On my way back from Seattle a little while ago, i watched part of the movie Limitless. The thing that struck me most about it was how slowly your self-improvement can start. The first thing Bradley Cooper did after taking the pill was not some grandiose, sweeping act that set him on the path to changing the world, no...he cleaned his apartment. And it's kinda that simple right? You start slow, you take a step at a time, you do the little things but keep an eye on the big picture. That's probably the thing Limitless was missing, focus on that big picture. Too often i think we all do that, in our careers, we try and rush to the top of the heap as quickly as possible to get that bigger check, taking the easiest path we can, but what happens when we get to a roadblock and have to dive back into the mainstream, where we're competing against the rest of the world? Same with training, we can take the easy paths that give us immediate gratification (the pump syndrome), but what happens when we have to try and figure out a long term strategy? Now, i'm not saying anything you haven't already read, i mean, we all KNOW this is true. I bring it up mainly because I discovered Jim Wendler's blog yesterday and i notice he continually re-iterates (is that some sort of redundancy) that it doesn't take 30 days or 12 weeks, it takes YEARS.
The problem with alot of people i talk to now is that those years, coupled with the abundance of information available on the internets, leads to severe paralysis by analysis. Is that the true end result of all this information overload? We're afraid to trust that we can take all this information and filter it down to something that works just for us? Now granted, we're not all special, and sure, "individualization" is a tiny bit of bullshit, but at the end of the day, i think what's going to keep us all on the path is figuring out the intersection of things we like to do, thing we need to do, and things that produce results. You are allowed to trust your own judgement, and yes, Horseman, sometimes you MUST break the "Sacred Law".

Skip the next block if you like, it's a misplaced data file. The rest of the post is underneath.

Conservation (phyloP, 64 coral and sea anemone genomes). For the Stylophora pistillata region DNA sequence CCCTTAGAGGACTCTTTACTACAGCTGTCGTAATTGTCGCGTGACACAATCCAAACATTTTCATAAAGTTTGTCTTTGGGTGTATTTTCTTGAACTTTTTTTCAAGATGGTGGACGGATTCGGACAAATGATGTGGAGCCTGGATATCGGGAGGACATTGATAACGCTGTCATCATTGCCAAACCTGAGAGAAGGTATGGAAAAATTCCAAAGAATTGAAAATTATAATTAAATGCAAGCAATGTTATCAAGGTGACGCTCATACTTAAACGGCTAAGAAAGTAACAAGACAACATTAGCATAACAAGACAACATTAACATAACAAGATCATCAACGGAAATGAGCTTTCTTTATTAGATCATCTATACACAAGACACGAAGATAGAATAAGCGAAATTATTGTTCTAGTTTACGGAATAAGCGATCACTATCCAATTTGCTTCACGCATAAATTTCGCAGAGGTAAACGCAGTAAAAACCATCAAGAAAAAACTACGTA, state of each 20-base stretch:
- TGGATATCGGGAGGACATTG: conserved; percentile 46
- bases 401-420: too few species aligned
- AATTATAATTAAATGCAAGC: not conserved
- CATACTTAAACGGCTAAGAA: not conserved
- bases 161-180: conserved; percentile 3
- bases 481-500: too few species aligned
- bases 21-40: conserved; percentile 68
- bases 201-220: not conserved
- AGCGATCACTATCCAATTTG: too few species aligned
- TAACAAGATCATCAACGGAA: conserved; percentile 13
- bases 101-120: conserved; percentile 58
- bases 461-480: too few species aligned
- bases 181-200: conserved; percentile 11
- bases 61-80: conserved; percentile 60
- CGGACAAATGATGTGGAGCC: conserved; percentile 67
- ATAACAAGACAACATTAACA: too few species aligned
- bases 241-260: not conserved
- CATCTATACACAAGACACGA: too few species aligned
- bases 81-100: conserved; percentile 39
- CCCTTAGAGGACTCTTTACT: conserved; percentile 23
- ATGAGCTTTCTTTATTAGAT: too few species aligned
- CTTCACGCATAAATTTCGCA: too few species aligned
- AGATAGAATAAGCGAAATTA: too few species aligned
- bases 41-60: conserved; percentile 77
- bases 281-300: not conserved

For me, i think this means learning to focus on what's important, that being getting strong and getting my numbers in my big lifts up and understanding that fat will go away, i just need to keep on keepin on:
- Press: 100/115/130x6
- Hang Clean: 5x5 155
- A1. Pullup: 5x5 12.5
- A2. DB Neutral Press: 5x5 55
- B1. TBar Row: 4x8 130
- B2. DB Inc: 4x8 70
- C1. EZ Bar Curl: 3x12 90
- C2. EZ French Press: 3x12 55
Already i think i have learned all the skills in Glitch that i can learn without playing the game. That's a weird statement to make, but it's working, because now i'm going to pop back into Glitch, complete some quests, and learn more skills. I think the one thing i wish they'd fixed from beta now is the DELUGE of quests you end up getting. At some points, you're just sitting there clicking ok as the learning stone vomits quests at you. Had an interesting dream last night where I had just given one of my GDC talks for next yaer and was getting interviewed about the future of games and free to play. Yeah i have to admit, i'm a pretty bad supporter of the industry overall, as it takes a pretty epic outing to convince me to drop 60 bucks for a game, in fact nowadays i only buy games my buds worked on, but whatev. Maybe also it has something to do with working for an F2P developer and realizing that yeah...there is some truth to F2P.